Neither band totally seems like the type to overly indulge in nostalgia, and that seemed especially clear when The Hotelier didn’t open with Home, Like Noplace Is There. Instead, they opened with “Goodness Pt. 1,” the non-album track released ahead of Home‘s followup album Goodness, and then proceeded to play a selection of songs from that album and their 2011 debut LP It Never Goes Out. Christian said at one point that they’re celebrating Home, Like Noplace Is There by not playing any songs from it, and they were of course joking, but I honestly wouldn’t have put it past them. The Hotelier have never been known to play by anyone else’s rules.
Once they did play “An Introduction to the Album,” it was like being brought right back to 2014. Every person in sight was yelling every word, and the band was at the peak of their powers. It’s not possible to recreate the charm that existed during this band’s organic rise, but in some ways, it was even better now, and certainly bigger. They sounded fuller than ever with their expanded three-guitar lineup, and the crowd singalongs last night were even louder and more impassioned than they were back in the day. As the album went on, the energy that arose during “An Introduction to the Album” stayed on that extremely high level for every song. Home, Like Noplace Is There may as well be a greatest hits, and the crowd certainly acted like it was. Every song was received just as warmly as the last, every song hit just as hard as you remember. Seeing it live again after all these years also reminded me that Home, Like Noplace Is There can be a pretty weird album. The Hotelier snuck in all these tricks that they borrowed from places like folk punk and screamo and quirky indie rock into something that became identifiable as a poppy, popular emo album, and Christian’s lyrics were always some of the most insightful that this genre had to offer. It’s no wonder that Home aged as well as it has.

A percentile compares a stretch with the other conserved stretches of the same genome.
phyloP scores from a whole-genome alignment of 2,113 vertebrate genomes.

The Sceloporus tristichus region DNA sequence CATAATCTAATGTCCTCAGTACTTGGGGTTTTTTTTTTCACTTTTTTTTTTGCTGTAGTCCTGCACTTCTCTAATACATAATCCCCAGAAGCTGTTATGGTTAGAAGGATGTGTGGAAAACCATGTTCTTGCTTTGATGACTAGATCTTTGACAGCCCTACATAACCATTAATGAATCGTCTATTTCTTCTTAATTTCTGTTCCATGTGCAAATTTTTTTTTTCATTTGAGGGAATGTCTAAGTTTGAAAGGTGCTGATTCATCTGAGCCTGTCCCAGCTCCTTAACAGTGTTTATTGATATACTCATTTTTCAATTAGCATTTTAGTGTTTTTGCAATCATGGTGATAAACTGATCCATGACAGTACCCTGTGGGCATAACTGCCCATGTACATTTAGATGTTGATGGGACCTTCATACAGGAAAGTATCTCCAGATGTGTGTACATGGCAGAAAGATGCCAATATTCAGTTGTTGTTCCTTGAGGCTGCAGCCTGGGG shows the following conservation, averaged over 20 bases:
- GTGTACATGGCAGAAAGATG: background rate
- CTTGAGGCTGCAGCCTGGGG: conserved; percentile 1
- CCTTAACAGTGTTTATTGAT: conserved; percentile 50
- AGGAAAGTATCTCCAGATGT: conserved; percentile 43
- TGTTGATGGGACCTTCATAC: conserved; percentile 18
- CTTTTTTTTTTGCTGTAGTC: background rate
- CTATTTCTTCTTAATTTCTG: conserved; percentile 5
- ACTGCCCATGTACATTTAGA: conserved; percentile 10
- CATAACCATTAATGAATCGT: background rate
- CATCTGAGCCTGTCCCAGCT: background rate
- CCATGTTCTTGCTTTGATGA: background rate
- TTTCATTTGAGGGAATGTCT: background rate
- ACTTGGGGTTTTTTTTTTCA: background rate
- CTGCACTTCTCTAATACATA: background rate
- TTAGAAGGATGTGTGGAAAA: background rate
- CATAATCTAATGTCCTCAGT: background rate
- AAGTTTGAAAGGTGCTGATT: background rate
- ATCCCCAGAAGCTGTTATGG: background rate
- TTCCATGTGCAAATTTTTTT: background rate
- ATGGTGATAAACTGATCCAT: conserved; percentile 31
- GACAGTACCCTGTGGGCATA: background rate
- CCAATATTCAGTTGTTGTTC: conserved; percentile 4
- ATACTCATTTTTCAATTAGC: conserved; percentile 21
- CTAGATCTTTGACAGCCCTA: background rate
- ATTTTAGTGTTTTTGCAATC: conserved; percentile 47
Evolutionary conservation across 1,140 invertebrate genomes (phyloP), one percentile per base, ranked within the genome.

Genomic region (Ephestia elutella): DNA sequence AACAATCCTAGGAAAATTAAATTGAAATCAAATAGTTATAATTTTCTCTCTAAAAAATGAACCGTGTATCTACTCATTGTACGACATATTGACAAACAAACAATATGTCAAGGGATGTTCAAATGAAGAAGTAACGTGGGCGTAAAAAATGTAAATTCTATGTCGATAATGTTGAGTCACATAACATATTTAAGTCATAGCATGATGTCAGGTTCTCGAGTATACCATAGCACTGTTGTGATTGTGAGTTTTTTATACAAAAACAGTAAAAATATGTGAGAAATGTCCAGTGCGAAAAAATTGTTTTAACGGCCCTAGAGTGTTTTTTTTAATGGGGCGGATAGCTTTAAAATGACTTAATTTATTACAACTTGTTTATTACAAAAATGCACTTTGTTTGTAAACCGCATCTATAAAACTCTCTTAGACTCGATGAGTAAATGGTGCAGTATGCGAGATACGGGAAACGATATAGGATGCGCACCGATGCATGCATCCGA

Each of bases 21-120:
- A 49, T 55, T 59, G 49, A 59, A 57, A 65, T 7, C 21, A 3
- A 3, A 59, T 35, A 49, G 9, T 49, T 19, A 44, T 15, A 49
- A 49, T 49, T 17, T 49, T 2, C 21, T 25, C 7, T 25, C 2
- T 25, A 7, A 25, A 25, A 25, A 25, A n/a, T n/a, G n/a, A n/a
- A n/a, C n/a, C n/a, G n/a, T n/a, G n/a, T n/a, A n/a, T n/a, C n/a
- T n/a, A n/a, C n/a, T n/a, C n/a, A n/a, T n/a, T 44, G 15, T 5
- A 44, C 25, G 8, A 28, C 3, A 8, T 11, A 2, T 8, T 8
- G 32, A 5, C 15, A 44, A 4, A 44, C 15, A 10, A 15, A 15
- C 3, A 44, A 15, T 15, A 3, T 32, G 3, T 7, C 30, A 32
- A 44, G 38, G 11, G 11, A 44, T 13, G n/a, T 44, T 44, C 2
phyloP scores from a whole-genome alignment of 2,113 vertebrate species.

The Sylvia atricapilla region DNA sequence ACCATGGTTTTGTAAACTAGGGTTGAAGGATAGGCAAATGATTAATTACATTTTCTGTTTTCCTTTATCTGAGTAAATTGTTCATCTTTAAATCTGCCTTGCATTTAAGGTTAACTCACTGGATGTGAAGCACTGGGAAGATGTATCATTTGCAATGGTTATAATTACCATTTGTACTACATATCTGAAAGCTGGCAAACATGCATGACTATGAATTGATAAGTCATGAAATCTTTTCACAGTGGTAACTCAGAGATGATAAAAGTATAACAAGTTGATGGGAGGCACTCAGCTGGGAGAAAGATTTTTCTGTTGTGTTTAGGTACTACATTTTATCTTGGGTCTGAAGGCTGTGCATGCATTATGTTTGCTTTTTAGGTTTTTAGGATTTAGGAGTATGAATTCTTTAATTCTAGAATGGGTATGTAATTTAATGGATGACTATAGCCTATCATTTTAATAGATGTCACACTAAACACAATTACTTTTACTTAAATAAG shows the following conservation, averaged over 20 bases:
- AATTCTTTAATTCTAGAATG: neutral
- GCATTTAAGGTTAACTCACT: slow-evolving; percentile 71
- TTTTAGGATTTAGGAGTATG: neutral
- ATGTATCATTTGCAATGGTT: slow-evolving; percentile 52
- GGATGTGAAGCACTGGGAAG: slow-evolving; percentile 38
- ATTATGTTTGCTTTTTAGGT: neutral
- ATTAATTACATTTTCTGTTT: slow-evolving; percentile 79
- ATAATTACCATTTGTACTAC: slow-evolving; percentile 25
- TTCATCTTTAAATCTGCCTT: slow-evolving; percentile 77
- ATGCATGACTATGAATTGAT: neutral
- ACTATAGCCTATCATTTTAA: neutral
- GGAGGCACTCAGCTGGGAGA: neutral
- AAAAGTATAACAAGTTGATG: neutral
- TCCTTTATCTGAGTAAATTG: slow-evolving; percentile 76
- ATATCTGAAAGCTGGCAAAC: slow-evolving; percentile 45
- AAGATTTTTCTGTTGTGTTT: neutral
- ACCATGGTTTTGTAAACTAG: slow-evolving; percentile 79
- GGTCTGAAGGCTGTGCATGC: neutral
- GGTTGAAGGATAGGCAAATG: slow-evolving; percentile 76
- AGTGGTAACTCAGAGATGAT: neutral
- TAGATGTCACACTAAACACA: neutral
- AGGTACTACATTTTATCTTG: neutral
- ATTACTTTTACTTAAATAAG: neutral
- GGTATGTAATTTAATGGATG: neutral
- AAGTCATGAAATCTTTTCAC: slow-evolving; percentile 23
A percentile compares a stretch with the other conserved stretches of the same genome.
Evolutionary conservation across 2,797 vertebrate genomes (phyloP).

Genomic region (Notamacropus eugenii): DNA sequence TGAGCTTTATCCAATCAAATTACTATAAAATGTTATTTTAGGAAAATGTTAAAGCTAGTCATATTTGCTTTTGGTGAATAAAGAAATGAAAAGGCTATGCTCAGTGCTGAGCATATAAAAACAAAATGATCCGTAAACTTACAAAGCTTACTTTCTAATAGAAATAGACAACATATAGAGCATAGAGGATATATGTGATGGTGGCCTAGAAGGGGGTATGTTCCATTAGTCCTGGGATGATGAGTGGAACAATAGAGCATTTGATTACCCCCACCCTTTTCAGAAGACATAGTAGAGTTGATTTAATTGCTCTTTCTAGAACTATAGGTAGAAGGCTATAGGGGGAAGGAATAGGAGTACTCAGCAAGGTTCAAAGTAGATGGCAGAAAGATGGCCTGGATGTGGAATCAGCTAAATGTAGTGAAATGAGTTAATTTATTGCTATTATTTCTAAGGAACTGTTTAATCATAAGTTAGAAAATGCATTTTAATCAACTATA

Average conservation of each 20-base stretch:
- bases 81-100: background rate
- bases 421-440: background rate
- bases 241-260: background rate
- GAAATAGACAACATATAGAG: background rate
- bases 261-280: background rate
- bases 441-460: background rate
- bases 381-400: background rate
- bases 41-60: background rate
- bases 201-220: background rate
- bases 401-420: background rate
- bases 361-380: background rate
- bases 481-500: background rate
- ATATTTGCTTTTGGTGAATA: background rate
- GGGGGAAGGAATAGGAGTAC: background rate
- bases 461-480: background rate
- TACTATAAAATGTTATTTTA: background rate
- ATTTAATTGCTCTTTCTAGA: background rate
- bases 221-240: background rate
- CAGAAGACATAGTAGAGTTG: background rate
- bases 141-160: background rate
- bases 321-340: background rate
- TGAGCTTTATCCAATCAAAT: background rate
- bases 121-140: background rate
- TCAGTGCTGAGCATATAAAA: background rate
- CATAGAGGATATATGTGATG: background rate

Seeing The Hotelier do any tour at all in 2023 felt like a triumph of its own, but Foxing are always touring a lot, and The Albatross‘ three biggest songs–“Inuit,” “The Medic,” and “Rory”–have been staples of their live sets the whole time. Those are also all located in the first half of the album, so the real treat came during the album’s second half, where Foxing took the opportunity to play songs they hadn’t performed in years (or ever) before this tour. I liked watching Foxing reconnect with those deeper cuts, and seeing them do it was a reminder that The Albatross is (probably) weirder than you remember too. The “hits” are among Foxing’s most immediate songs, but watching the band and the crowd zone out to those more immersive later-album songs was something special.